But it’s Utah, so will anybody care?

They soon might…

…In the day since this decision was announced, the Davis School District has also received a request for the Book of Mormon to be reviewed for inappropriate content.

It will be fascinating to see how that plays out … in Utah.

Why was it taken seriously?

Some quibbled …

Rep. Ken Ivory, R-West Jordan, who sponsored the bill to remove pornographic books from school libraries, called the request to pull the Bible “antics that drain school resources.”

Seriously no Ken, this is your law, what exactly did you think would happen when you opened this door? You created an easy effective path for this insanity, this is your personal drain on school resources, you legally forced them down this path – own it.

The parent who objected, did not simply claim “its inappropriate“, they also brought point by point details that simply can’t be ignored, a list of 8 pages of stuff, that if published within a modern book would indeed be challenged.

Side note: No name or address for the person making the complaint. Rightly so, it was redacted because they would end up being a hate target for religious fanatics.

So what exactly was flagged up in the bible?

If you know your bible, then you will know.

Within the complaint the parent also takes a pop at the whole process as follows (which is of course the actual point of the complaint)…

“I thank the Utah Legislature and Utah Parents United for making this bad faith process so much easier and way more efficient. Now we can all ban books and you don’t even need to read them or be accurate about it. Heck, you don’t even need to see the book!”

However, the parent does go on to explain that they did actually read the Bible and noted that it contained …

“Incest, onanism, bestiality, prostitution, genital mutilation, fellatio, dildos, rape, and even infanticide,” the parent wrote in their request, listing topics they found concerning in the religious text. “You’ll no doubt find that the Bible, under Utah Code Ann. § 76-10-1227, has ‘no serious values for minors’ because it’s pornographic by our new definition.”

Here are a few of the many many examples listed from just the first book of the Bible, Genesis … (along with my paraphrase of the reference)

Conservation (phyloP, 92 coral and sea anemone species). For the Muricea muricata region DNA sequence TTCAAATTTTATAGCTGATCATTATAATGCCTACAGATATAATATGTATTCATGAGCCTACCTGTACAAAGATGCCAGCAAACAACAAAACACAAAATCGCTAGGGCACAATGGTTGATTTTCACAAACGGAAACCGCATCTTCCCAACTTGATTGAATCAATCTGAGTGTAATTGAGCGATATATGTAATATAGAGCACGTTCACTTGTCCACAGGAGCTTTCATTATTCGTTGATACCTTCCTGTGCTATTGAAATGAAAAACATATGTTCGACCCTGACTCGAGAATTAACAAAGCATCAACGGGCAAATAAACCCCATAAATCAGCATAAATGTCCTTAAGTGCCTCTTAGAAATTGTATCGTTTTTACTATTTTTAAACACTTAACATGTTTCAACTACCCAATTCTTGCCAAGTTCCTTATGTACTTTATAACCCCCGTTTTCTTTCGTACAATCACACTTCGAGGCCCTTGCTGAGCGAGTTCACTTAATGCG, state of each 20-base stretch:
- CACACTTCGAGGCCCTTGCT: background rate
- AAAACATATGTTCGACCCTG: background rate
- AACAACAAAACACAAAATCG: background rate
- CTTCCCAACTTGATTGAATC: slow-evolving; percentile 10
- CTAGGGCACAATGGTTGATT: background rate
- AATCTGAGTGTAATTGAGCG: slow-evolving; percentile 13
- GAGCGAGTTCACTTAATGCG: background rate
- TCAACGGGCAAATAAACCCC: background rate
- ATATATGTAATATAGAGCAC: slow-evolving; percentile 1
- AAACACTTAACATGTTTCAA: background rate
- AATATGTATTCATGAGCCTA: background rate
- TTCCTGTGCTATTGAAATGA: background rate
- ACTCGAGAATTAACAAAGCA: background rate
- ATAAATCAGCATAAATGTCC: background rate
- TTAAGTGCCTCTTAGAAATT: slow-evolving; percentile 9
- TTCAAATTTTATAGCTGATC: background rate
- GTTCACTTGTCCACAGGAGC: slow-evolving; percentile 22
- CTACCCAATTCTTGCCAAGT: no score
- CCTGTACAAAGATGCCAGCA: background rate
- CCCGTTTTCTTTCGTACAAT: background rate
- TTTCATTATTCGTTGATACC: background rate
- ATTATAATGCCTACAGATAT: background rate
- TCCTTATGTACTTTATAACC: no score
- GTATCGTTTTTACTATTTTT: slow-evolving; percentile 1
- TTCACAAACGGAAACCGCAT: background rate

• Genesis 6:4 – Supernatural beings come down and fuck lots of women making them pregnant.
  • Genesis 9:21 – Some guy drinks way too much wine and ends up naked
  • Genesis 19:5 – Mob descends upon some visitors to town and tries to gang rape them
  • Genesis 19:8 – To pacify the mob of rapists, guy offers them his daughters to rape instead
  • Genesis 19:33-34 – Two daughters have sex with their father and both end up pregnant
  • Genesis 29:21-28 – Jacob is tricked into having sex with the wrong women, not the one he wanted, but all is OK in the end because he ends up having sex with both girls, and gets to keep them both.
  • Genesis 35:22 – Reuben has sex with Bihah, his father’s mistress
  • Genesis 38:2 – Judah has sex with Shua
  • etc…

For some they might be familiar stories. Perhaps because the translated text uses specific archaic terms we miss how graphic it actually is, but as written in the original language, it really is quite graphic.

Then again, the Bible is one of those books that everybody has and almost nobody reads, so many might not appreciate how graphic it can be.

The Bible is traditionally called “The Good Book”, but in reality it’s actually a bad book with lots of naughty bits that are, to use the new Republican book reading standard, not exactly age appropriate.

Is the Goal of the Bible complaint to actually ban the Bible?

Not at all.

I truly wish all would read it with an understanding of what it claims (we need more atheists).

The real goal is to use a Bible ban to make a point about the utter daftness of the new book ban fetish …

If folks are outraged about the Bible being banned, they should be outraged about all the books that are being censored in our public schools,